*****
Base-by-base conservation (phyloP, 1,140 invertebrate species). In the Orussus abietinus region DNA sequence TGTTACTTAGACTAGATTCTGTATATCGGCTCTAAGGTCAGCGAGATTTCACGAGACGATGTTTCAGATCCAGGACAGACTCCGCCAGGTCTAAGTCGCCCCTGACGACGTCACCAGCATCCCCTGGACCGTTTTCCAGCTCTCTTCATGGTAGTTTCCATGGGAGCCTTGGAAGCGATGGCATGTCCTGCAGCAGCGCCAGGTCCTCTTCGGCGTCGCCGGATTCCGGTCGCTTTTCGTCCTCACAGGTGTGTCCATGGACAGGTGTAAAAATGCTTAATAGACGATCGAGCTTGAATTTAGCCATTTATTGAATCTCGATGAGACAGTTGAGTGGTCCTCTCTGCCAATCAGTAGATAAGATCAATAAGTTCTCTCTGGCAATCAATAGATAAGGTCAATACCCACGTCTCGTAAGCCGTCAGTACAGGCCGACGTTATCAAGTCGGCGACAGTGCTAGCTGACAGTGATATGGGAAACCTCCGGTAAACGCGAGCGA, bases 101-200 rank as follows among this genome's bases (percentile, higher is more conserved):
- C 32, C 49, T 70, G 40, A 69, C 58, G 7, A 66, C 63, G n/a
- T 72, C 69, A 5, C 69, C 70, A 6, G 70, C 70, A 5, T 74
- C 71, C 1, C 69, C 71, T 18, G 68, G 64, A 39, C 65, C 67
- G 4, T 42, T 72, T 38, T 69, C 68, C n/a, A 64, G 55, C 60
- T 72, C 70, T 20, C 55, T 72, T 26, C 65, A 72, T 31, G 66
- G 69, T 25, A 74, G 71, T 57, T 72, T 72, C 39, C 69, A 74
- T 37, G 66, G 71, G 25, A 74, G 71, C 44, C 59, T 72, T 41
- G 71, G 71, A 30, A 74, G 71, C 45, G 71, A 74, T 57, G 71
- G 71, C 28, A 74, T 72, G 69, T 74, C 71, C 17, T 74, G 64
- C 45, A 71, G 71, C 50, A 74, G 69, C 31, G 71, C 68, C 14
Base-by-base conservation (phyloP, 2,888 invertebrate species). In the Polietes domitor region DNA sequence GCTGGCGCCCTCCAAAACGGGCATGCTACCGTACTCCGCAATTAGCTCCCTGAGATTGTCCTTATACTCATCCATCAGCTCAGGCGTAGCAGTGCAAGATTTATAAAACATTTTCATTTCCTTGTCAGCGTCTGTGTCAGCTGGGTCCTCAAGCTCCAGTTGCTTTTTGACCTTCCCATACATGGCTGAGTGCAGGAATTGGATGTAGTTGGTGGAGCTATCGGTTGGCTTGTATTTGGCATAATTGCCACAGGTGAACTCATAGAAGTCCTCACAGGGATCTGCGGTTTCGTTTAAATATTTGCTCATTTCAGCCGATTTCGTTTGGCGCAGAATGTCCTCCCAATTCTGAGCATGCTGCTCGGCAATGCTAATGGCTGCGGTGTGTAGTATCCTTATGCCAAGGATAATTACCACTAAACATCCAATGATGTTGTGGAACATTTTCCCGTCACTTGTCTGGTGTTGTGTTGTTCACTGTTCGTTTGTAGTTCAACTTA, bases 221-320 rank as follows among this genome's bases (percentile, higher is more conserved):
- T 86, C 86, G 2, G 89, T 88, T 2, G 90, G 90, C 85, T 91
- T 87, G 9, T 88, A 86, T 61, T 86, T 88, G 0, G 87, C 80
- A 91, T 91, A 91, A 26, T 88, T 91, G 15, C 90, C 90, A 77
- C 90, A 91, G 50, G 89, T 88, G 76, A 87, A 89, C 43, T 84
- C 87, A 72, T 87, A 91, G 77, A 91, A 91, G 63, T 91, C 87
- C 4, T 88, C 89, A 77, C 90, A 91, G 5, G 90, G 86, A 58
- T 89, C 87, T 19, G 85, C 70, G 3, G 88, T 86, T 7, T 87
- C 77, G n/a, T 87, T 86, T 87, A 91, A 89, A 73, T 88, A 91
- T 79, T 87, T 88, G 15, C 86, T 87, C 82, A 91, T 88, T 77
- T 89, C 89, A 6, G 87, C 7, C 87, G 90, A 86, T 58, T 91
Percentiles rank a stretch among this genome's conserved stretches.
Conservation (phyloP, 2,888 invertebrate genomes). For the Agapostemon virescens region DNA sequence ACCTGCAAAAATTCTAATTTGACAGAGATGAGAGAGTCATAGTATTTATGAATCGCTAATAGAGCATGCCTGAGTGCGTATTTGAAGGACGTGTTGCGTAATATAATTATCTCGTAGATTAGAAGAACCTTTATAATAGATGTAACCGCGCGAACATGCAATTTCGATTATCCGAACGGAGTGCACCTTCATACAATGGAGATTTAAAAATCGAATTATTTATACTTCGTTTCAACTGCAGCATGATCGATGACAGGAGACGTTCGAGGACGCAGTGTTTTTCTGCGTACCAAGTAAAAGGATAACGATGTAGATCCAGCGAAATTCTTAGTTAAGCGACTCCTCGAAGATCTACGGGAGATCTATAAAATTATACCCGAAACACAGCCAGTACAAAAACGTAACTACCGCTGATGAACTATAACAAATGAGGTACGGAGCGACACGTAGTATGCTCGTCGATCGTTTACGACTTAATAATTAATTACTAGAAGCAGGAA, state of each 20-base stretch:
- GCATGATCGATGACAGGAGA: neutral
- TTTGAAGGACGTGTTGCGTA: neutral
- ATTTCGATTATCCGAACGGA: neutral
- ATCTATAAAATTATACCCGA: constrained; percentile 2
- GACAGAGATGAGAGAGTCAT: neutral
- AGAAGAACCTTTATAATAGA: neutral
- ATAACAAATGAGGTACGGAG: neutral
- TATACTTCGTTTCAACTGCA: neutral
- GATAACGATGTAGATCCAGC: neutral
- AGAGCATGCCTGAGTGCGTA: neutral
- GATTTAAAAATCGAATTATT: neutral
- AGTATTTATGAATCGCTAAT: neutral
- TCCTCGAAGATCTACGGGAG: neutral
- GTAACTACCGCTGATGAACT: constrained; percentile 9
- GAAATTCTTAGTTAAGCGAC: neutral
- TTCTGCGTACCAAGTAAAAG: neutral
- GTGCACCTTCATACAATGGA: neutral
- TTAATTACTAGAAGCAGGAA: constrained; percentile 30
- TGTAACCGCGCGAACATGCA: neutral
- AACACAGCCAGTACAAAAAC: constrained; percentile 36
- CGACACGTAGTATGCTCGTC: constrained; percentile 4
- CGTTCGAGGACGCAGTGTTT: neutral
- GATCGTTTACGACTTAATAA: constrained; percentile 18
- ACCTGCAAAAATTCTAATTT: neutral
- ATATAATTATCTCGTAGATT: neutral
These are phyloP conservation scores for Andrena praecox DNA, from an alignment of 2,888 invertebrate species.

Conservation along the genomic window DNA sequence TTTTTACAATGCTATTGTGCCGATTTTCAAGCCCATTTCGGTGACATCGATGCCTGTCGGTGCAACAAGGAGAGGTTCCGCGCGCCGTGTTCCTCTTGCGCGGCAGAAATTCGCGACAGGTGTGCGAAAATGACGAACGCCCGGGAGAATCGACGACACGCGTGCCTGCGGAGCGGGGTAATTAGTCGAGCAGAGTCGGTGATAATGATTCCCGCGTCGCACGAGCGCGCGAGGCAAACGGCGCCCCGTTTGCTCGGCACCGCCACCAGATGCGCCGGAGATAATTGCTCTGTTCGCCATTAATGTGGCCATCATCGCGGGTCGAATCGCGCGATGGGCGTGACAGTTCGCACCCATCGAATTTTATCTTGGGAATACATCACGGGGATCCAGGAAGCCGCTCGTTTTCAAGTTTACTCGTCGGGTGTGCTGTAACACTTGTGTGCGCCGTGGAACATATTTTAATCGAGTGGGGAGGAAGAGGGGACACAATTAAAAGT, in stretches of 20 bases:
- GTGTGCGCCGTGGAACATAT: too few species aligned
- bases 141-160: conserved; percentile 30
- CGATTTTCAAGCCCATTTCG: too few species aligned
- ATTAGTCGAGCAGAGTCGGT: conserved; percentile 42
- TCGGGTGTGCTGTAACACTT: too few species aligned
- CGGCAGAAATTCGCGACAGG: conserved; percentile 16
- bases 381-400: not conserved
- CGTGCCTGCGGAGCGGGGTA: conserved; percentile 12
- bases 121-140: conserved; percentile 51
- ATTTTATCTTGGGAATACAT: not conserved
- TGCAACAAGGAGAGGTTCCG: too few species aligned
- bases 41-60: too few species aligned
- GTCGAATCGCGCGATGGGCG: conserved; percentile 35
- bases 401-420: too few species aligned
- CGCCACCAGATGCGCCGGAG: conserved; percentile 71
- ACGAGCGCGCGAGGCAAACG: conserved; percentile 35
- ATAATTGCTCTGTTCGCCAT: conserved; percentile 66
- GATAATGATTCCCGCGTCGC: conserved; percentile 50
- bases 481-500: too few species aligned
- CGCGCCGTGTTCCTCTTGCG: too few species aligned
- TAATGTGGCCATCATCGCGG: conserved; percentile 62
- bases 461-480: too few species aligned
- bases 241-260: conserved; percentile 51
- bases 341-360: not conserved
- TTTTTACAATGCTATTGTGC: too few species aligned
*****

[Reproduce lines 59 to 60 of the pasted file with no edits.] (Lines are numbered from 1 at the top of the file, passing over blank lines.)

- CGTGCCTGCGGAGCGGGGTA: conserved; percentile 12
- bases 121-140: conserved; percentile 51